The Power to Inspire
I started last week meeting two young people who had both been completely failed by the education system. I was sat on an appeal hearing for Disability Living Allowance and Personal Independence Payments. I actually had to hold back my tears as we saw the relief on a Mum’s face as the panel awarded her son the benefit he was clearly entitled to. He had complex neurodiversity needs for which he had had limited support at school. As a result, he had been homeless, tried to commit suicide, he had been abused in a residential school over 3 years ago and, for some bizarre reason (that I am sure whoever the authorities are who are in charge would give a very clear answer to!), as the case yet to be heard, he had been denied access to CAMBS.
A young woman we saw was in a similar situation. She had no support at school, been excluded more times than I remember, had left with no qualifications and since leaving education had been diagnosed with ADHD.
Schools had failed both of these young people.
On Saturday I spent my day with THE most inspiring educators you would want to meet. You would want any of them to be supporting your child. I was at BrewED North London.
For anyone not in the education sector, these are events where teachers meet on a Saturday or during school holidays (for obvious reasons!), come together to hear from others in their profession, share best practice oh, and have a glass of something during the day! (Why else would they call it BrewEd?!)
The organisers of the event (The amazing Emma Kell, Neil Jones and Adrian Bethune) had spent many hours deliberating whether they should cancel the day for obvious reasons! In the end, they decided to go ahead with it, after all, schools are remaining open so the majority of those that were there will be in school, meeting and teaching and supporting children so what difference would meeting make to them.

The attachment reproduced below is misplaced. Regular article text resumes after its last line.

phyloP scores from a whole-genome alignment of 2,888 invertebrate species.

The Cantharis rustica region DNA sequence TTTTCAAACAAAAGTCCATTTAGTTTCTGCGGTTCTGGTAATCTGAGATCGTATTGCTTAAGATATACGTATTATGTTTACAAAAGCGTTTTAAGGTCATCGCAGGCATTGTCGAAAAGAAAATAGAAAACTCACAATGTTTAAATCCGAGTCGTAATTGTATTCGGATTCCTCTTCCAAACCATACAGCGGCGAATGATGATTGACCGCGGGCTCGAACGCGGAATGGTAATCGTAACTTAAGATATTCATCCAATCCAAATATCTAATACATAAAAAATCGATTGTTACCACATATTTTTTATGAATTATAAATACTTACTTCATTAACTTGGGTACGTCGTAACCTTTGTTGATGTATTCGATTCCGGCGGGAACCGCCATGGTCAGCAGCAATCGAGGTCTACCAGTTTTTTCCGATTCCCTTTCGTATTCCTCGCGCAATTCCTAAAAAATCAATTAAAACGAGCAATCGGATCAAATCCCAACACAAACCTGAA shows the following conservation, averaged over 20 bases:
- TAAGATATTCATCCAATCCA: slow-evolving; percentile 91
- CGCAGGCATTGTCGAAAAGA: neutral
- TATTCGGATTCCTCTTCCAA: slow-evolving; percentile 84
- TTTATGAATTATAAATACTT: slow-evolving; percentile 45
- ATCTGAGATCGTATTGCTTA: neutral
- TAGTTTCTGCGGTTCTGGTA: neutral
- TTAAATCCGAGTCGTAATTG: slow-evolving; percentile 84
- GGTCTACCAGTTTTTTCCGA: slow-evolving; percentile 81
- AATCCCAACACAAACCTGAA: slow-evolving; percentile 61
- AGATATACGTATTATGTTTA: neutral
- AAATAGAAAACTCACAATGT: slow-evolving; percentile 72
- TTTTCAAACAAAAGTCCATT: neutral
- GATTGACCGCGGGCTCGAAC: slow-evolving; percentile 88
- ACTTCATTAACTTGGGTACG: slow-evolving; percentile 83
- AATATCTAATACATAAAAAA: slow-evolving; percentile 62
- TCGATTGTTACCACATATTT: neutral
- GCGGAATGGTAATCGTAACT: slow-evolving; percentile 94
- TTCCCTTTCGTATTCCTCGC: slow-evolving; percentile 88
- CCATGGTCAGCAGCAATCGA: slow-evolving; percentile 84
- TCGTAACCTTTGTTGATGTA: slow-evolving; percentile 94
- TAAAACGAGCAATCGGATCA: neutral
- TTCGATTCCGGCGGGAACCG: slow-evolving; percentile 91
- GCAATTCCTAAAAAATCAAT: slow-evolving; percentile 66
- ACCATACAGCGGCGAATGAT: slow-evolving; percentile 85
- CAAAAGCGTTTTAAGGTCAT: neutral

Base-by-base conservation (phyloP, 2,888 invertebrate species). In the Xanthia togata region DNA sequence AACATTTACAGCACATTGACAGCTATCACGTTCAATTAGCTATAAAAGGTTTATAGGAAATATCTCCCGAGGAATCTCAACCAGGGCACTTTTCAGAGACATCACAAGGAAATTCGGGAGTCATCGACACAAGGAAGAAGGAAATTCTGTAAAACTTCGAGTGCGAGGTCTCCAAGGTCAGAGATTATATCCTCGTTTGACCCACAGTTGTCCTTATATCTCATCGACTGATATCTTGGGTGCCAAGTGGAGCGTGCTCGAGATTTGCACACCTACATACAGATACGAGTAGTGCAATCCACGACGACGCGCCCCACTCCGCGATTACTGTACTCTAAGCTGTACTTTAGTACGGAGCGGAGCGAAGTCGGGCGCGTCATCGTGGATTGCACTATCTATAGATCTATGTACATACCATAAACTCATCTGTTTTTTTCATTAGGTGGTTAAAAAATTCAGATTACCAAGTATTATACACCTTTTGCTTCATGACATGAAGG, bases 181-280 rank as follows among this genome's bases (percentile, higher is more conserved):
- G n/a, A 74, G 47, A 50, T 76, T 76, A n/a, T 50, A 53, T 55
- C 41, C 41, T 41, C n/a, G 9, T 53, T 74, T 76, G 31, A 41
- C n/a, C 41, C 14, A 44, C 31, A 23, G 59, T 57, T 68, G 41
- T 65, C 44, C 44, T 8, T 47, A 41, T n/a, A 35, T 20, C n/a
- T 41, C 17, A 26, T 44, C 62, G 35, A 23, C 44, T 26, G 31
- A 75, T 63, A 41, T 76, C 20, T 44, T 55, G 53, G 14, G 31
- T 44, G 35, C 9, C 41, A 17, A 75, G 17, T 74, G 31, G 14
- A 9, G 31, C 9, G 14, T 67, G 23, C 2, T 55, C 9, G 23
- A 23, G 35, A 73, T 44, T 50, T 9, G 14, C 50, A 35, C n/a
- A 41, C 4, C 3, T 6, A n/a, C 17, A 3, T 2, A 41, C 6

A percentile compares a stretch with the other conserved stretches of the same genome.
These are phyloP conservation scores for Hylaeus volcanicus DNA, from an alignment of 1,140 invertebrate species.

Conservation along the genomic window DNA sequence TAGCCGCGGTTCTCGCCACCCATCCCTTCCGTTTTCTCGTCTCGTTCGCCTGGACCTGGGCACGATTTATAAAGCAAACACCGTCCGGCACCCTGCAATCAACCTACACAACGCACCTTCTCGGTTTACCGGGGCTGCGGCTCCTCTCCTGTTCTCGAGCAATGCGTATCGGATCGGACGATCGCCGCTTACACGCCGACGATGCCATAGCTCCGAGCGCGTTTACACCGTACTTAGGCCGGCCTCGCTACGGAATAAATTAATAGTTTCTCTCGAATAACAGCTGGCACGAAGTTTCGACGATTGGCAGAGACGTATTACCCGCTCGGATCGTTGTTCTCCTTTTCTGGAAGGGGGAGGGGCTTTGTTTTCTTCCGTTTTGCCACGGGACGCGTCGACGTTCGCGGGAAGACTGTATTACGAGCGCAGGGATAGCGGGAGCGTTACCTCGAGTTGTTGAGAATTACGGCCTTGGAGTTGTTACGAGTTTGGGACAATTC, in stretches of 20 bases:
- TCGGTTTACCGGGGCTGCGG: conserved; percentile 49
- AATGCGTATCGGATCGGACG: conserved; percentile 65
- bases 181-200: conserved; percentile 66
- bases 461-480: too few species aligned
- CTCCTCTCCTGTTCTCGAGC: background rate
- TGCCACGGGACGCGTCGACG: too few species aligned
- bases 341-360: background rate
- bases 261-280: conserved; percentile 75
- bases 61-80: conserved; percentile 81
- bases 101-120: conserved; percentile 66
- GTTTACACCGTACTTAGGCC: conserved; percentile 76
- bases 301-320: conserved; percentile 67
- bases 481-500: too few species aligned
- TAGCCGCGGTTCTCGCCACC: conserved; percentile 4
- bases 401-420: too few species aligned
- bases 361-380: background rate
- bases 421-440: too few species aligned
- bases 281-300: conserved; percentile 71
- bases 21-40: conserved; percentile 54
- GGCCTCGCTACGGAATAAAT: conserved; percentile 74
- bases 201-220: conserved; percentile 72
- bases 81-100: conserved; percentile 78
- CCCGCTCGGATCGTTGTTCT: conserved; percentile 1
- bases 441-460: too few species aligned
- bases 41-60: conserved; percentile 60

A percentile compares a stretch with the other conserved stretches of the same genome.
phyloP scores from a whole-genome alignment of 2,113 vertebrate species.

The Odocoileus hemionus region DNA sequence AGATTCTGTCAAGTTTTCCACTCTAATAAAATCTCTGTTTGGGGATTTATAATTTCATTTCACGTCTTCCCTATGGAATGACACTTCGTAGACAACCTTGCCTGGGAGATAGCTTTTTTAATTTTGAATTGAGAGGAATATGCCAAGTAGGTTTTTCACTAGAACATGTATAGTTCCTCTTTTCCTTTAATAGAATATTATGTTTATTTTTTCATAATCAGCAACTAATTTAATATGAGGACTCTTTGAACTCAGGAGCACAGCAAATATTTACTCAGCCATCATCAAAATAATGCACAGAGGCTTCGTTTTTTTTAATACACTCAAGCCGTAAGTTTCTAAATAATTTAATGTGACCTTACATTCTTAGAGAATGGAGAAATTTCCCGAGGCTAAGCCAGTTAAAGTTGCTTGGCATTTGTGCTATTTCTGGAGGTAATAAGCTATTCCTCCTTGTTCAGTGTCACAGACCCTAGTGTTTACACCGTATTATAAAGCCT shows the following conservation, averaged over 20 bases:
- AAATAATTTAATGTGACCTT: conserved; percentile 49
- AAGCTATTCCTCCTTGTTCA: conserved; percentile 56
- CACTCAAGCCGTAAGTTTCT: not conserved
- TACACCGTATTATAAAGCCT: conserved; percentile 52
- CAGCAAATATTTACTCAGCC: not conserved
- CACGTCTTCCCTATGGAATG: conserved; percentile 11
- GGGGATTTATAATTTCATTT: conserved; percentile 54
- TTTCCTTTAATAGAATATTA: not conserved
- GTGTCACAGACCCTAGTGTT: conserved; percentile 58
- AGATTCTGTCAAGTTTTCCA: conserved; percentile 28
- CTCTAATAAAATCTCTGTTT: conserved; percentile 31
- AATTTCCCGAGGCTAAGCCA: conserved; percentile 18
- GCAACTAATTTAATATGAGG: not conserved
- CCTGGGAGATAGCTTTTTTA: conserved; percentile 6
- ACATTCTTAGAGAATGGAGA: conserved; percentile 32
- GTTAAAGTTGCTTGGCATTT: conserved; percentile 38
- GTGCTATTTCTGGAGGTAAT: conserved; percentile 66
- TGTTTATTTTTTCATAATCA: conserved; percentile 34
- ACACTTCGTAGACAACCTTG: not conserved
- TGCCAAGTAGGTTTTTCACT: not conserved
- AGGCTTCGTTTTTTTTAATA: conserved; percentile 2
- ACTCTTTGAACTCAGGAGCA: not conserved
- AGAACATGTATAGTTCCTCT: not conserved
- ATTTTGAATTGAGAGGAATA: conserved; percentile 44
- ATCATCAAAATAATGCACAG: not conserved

The richness of the day truly enabled the passion and motivation of why people choose to go into the teaching profession to shine through. We heard from a newly qualified teacher, whose natural ability to hold the attention of his audience and get his message over was astonishing. We took part in an amazing exercise showing the impact of a wealth of different privileges, or the lack of, on all our lives and we heard how a 10-minute coaching conversation at a bus stop can change someone’s life.
We heard from a SENCO, who was also the mum of three children with disabilities who won a battle with the local education authority after her son had lost years of education through being excluded from school we also heard from another SENCO about the power of truth and the crucial importance of building strong relationships with parents
A Head spoke of their journey to becoming a headteacher and how, on their first day, they were advised by members of the Senior Leadership Team NOT to disclose to pupils, in an inner-city school that they are Muslim! When they asked a group of young boys if they were fasting (as it was Ramadan) they whispered yes. When asked why they were whispering, they disclosed they would be bullied if anybody found out. The Head now sits and talks with them over lunchtime during Ramadan.
The room was full of motivated and highly skilled teachers and other educators, passionate about making a difference for the next generation. As someone who has only recently become part of the education sector, I was truly inspired.
My only sad thought is why then, are teachers leaving their profession that they truly love, are inspired by, and make a difference through their incredible skills? And why is it that there are still some schools that are failing children so badly.